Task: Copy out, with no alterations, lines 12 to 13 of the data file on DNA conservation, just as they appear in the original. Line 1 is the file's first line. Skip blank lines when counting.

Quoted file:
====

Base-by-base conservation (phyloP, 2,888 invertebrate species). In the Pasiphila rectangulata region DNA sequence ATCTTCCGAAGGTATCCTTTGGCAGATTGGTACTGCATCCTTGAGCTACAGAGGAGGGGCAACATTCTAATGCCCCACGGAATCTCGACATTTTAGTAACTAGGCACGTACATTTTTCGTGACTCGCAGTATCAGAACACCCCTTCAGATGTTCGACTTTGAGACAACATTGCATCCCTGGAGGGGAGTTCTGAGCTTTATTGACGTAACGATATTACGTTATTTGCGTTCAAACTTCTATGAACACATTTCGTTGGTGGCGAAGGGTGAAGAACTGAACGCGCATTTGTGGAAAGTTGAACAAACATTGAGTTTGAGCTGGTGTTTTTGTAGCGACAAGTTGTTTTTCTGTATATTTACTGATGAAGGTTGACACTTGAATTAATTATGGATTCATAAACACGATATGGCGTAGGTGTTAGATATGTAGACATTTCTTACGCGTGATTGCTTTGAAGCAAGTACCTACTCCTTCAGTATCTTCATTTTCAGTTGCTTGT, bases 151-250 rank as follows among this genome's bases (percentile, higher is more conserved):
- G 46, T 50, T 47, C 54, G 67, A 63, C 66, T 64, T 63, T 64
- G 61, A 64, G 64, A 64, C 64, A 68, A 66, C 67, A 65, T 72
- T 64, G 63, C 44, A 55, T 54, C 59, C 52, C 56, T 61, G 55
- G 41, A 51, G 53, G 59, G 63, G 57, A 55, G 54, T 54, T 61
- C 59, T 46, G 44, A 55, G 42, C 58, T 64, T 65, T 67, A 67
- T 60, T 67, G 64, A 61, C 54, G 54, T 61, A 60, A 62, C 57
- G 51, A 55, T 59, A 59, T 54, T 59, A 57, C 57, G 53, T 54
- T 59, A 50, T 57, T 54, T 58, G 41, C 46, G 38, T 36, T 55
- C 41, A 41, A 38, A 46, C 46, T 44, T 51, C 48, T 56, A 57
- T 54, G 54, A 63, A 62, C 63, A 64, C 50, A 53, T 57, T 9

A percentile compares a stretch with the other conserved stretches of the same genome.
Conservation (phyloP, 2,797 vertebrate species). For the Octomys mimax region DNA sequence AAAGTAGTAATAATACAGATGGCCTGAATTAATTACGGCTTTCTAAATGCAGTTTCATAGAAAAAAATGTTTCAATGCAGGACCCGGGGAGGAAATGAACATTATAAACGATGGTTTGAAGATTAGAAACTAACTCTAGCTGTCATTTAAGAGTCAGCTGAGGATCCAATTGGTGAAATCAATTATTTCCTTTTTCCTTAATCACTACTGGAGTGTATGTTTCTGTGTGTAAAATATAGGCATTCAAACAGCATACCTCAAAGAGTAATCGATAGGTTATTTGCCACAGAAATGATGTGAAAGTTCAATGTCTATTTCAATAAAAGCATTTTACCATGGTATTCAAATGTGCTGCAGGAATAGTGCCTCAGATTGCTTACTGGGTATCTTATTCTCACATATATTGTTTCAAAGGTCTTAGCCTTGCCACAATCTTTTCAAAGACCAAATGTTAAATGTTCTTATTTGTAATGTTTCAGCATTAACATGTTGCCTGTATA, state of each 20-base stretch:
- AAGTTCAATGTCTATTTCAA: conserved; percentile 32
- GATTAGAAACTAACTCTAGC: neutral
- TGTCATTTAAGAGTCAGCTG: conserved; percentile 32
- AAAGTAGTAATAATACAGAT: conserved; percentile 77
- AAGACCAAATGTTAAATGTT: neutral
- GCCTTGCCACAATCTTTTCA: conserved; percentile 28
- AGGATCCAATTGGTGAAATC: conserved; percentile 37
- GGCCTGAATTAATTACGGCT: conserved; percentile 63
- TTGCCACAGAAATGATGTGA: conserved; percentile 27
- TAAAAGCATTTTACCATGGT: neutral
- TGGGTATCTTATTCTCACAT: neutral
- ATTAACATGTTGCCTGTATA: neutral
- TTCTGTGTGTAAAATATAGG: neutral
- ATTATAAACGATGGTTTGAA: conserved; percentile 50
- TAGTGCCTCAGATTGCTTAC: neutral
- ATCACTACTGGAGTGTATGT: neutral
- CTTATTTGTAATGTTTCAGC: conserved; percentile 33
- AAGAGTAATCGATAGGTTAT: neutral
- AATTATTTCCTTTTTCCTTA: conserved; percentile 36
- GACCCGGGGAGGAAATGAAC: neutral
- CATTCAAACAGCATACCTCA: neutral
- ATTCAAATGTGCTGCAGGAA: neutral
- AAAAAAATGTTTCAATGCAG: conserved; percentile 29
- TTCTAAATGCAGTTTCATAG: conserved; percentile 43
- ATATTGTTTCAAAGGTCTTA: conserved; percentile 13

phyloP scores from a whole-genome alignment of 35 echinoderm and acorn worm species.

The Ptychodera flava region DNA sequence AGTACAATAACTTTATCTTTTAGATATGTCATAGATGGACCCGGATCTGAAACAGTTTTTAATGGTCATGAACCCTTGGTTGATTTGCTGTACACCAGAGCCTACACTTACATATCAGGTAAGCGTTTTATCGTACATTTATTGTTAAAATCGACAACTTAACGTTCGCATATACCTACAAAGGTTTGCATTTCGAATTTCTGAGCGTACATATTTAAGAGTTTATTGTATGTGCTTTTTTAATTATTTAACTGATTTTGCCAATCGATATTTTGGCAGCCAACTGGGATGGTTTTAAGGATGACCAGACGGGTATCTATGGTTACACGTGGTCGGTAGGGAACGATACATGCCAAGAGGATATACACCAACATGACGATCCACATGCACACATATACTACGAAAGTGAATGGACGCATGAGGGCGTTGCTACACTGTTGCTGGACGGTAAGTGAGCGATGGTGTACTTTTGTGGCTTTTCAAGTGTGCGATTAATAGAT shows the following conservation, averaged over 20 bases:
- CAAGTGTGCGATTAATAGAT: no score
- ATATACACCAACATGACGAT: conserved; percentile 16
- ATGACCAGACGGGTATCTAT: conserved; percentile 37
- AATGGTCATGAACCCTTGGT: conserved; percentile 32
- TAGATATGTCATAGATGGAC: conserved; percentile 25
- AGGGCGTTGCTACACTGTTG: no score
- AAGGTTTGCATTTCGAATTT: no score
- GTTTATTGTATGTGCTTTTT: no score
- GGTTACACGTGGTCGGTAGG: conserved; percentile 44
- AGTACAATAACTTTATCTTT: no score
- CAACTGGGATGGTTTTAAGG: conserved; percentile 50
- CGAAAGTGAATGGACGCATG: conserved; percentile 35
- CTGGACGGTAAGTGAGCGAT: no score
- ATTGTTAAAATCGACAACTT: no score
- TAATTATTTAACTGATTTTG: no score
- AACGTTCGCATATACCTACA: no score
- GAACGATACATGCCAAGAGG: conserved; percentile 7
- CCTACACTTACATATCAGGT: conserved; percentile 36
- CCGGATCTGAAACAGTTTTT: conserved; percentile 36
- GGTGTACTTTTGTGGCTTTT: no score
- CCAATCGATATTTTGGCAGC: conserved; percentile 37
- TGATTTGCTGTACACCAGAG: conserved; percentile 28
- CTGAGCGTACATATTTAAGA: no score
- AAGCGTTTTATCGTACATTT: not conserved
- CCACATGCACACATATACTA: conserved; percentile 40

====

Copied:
A percentile compares a stretch with the other conserved stretches of the same genome.
Conservation (phyloP, 2,797 vertebrate species). For the Octomys mimax region DNA sequence AAAGTAGTAATAATACAGATGGCCTGAATTAATTACGGCTTTCTAAATGCAGTTTCATAGAAAAAAATGTTTCAATGCAGGACCCGGGGAGGAAATGAACATTATAAACGATGGTTTGAAGATTAGAAACTAACTCTAGCTGTCATTTAAGAGTCAGCTGAGGATCCAATTGGTGAAATCAATTATTTCCTTTTTCCTTAATCACTACTGGAGTGTATGTTTCTGTGTGTAAAATATAGGCATTCAAACAGCATACCTCAAAGAGTAATCGATAGGTTATTTGCCACAGAAATGATGTGAAAGTTCAATGTCTATTTCAATAAAAGCATTTTACCATGGTATTCAAATGTGCTGCAGGAATAGTGCCTCAGATTGCTTACTGGGTATCTTATTCTCACATATATTGTTTCAAAGGTCTTAGCCTTGCCACAATCTTTTCAAAGACCAAATGTTAAATGTTCTTATTTGTAATGTTTCAGCATTAACATGTTGCCTGTATA, state of each 20-base stretch: